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Makeup artist Lucia Pieroni is much more than her title suggests. She doesn’t just apply makeup to some of the world’s most beautiful women. Pieroni creates characters.

Take the recent Vera Wang fall-winter 2007 runway show, for which Pieroni was the lead makeup artist. The theme of the show was “Russia just before the revolution,” which Pieroni embraced by dividing the models into two groups: Bolsheviks and tsarinas. “We were working out on the day of the show who was a Bolshevik and who was a tsarina,” Pieroni laughingly remembers. “As soon as the girls walked in, we gave them a piece of paper with who they were supposed to be.” The look of the young Bolshevik girls was based around a strong brow and dark shadows, while the tsarinas sported “twinkly eyes, dark red lipstick and pale faces as if they had been standing in the frozen air outside.”


Pieroni’s unique approach to her craft comes naturally: One of four sisters, creativity runs in her family. One sister is a photographer, another an accessories designer and the third a theatrical costumer. The British-born Pieroni wasn’t to the makeup brush born, though. “I wasn’t one of those girls who was always raiding my mum’s makeup bag,” she says, describing her personal style as a bit of a hippie. Instead, she discovered her métier after a makeup artist failed to show during one of her sister’s shoots and Pieroni stepped in to pinch-hit. Since then, she’s worked with some of the biggest names in the business, rising to the top of the editorial stratosphere. “I love editorial shoots,” Pieroni says, “especially the collaboration between the photographer, the stylist, the hairdresser and myself. You may go in with all of these different references, but where you end up is always so different from where you start. It’s an amazing process and enables you to create some really fantastic things.”


Pieroni works frequently with photographers such as Craig McDean, Mert & Marcus, David Sims and Paolo Roversi. In addition to magazines such as W, Vogue (U.S., French and Italian) and Another Magazine, she’s also been tapped by designers such as Dior, Valentino, Yves Saint Laurent, Vera Wang and Calvin Klein to create the looks for their ad campaigns. She’s a Tinseltown favorite, too—Kate Winslet, Drew Barrymore, Nicole Kidman and Jennifer Connelly have all had their turn in her chair.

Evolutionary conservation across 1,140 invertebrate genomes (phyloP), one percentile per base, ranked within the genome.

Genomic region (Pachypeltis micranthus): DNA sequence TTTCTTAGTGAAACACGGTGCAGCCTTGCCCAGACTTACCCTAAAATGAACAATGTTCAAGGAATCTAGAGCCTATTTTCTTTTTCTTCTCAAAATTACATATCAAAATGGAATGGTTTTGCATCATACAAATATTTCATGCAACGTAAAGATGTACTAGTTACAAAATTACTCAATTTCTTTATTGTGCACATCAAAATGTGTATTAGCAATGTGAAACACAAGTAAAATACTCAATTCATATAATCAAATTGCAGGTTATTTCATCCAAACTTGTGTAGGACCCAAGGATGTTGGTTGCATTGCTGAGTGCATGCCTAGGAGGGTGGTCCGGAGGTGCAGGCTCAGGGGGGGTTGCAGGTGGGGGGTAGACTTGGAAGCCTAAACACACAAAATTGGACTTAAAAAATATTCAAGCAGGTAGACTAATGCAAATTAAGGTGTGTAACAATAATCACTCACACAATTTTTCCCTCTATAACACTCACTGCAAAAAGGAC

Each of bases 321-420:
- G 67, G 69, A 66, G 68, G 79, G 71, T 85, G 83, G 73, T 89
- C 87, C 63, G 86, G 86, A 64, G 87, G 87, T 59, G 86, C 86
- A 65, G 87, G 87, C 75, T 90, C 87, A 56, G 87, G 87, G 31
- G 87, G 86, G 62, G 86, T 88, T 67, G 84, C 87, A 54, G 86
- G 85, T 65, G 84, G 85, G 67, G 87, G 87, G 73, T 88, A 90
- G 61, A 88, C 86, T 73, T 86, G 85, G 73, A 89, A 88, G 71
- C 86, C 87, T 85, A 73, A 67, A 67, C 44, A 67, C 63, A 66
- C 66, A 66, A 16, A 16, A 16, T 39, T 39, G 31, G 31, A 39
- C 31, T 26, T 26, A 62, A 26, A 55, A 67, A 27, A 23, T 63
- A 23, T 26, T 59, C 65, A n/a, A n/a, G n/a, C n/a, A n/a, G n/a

“I love having the balance between fashion and celebrity,” says Pieroni. “You can’t do something weird and wacky on a celebrity, because they’re representing themselves as a person. Whereas with a model on a shoot, it’s editorial and you’ve got a concept and that’s how they’re going to look.”


That real-world celebrity experience has come in handy for Pieroni’s latest role—that as color creator for Clé de Peau Beauté, Shiseido’s superluxe brand. Since coming on board about a year ago, Pieroni has created a new lineup of lipsticks and lip glosses, revamped the eye shadow selection, including a new collection of quads, and updated the packaging. “The quality of the brand is amazing,” says Pieroni. “It just needed a revamp and an injection of modernity to bring in a younger customer.”


Most challenging for Pieroni in her new role has been in creating a global palette, one which is as popular in Japan as it is in New York. “Japanese women like lots of pale pinks, whites and shiny products,” says Pieroni. “In the West, women like pale and shiny, but they also want darker colors and darker lipsticks. The difficulty is in getting the balance, doing a quad, for example, that has all of the attributes for both countries.”


Although she spends much of her time creating editorial fantasies, it’s the reality of moving the merchandise that really drives Pieroni in her Clé de Peau work. “You want to be innovative and interesting, but you also want people to buy the products,” she says. “That’s a huge consideration. Otherwise, what’s the point of doing it? Yes, it’s a luxury brand, but I don’t want it to be elitist. We’re creating beautiful colors for real women.”


In fact, it’s real women who most inspire Pieroni. “Women who have great style inspire me. French women inspire me, because they’re so chic and they do wear makeup,” she says, admitting she’s a self-confessed organic skin and body care junkie but doesn’t wear a lot of makeup personally. “But I find my inspiration from all over. The other day, I was at the Eden Project in Cornwall [England] and came across these tiny mushrooms. Their color and tone were absolutely incredible and I just looked at them and thought how perfect they would be for an eye palette.”


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